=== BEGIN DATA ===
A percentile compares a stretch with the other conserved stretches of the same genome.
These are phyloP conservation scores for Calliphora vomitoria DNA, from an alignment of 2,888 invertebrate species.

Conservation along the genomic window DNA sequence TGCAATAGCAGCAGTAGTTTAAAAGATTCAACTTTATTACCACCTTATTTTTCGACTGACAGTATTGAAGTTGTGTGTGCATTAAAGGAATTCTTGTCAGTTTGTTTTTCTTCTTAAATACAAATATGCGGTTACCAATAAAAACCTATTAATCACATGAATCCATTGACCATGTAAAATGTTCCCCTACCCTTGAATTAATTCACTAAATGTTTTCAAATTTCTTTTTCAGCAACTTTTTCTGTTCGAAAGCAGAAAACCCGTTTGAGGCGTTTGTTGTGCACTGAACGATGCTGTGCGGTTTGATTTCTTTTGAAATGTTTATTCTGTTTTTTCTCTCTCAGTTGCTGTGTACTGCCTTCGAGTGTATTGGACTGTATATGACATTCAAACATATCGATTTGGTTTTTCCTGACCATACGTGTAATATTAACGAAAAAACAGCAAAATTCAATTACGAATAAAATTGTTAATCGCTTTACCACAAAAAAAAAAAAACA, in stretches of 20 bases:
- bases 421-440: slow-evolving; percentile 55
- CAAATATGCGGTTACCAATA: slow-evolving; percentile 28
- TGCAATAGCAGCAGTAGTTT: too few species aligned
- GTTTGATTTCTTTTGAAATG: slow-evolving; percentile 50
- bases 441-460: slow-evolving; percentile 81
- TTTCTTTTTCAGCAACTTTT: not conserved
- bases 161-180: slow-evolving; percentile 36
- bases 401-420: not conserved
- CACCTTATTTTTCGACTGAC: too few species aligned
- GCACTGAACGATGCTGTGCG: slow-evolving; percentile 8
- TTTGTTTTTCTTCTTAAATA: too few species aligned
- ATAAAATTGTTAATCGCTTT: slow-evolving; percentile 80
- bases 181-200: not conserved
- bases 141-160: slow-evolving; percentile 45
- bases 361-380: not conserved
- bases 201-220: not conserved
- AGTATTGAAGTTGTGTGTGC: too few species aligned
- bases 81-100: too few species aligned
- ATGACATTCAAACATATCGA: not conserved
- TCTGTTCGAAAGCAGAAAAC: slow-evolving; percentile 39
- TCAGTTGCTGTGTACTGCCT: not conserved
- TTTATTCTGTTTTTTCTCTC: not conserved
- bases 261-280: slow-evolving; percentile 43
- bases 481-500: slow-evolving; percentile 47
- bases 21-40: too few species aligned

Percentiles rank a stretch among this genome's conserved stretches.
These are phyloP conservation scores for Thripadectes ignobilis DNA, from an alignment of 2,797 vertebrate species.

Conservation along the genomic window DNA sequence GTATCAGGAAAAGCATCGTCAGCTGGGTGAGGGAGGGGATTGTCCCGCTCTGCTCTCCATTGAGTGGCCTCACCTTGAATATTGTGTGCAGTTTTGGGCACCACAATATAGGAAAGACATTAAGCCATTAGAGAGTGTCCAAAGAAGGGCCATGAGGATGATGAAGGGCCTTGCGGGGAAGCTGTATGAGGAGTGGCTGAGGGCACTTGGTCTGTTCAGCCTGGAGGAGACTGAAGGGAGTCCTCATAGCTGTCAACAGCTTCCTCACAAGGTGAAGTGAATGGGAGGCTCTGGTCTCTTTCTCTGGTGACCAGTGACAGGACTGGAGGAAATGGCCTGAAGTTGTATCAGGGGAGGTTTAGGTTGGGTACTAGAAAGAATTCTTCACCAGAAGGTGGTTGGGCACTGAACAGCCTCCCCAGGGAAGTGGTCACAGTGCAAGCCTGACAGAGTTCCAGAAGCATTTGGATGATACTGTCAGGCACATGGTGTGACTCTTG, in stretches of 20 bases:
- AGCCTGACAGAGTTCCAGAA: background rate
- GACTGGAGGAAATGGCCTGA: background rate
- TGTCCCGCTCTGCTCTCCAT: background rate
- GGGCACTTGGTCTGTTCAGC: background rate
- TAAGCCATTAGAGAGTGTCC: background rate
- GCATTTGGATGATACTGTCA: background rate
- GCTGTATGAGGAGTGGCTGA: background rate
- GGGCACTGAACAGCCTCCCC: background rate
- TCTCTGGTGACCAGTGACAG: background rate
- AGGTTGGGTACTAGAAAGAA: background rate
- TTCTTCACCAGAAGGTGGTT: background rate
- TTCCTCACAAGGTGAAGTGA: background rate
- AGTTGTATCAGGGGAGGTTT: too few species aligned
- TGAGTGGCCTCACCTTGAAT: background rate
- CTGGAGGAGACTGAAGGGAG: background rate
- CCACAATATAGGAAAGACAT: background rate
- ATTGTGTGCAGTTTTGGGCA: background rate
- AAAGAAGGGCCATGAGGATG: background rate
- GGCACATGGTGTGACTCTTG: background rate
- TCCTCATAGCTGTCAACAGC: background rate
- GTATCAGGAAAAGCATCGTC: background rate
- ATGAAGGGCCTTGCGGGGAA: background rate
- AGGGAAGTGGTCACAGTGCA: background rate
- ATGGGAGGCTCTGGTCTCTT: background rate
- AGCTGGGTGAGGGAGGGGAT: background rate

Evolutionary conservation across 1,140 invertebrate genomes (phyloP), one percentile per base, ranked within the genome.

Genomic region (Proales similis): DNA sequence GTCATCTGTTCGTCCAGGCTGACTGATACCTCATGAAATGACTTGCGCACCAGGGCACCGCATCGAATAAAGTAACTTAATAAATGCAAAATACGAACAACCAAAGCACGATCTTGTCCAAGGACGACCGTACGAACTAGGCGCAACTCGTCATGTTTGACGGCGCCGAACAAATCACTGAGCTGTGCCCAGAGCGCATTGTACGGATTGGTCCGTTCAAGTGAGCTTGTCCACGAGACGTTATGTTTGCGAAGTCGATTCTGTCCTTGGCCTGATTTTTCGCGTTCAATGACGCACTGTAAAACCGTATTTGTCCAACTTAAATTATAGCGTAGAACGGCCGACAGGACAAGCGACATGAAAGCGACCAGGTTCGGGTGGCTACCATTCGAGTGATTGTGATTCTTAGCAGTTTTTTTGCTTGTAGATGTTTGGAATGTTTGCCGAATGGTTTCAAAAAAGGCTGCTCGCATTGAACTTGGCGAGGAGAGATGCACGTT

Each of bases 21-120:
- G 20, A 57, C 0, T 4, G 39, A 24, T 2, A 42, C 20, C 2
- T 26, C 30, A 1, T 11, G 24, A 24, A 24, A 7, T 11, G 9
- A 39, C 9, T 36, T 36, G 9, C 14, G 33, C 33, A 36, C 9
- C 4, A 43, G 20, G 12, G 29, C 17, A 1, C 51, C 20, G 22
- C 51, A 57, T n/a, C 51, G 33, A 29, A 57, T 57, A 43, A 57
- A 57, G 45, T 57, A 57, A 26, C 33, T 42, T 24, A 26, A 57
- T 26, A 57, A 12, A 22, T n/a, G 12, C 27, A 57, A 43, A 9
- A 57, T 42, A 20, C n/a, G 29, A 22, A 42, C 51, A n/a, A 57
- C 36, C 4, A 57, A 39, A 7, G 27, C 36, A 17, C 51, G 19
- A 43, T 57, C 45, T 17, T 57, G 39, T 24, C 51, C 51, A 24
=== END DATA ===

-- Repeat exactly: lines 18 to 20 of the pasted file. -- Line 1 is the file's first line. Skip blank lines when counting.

- bases 361-380: not conserved
- bases 201-220: not conserved
- AGTATTGAAGTTGTGTGTGC: too few species aligned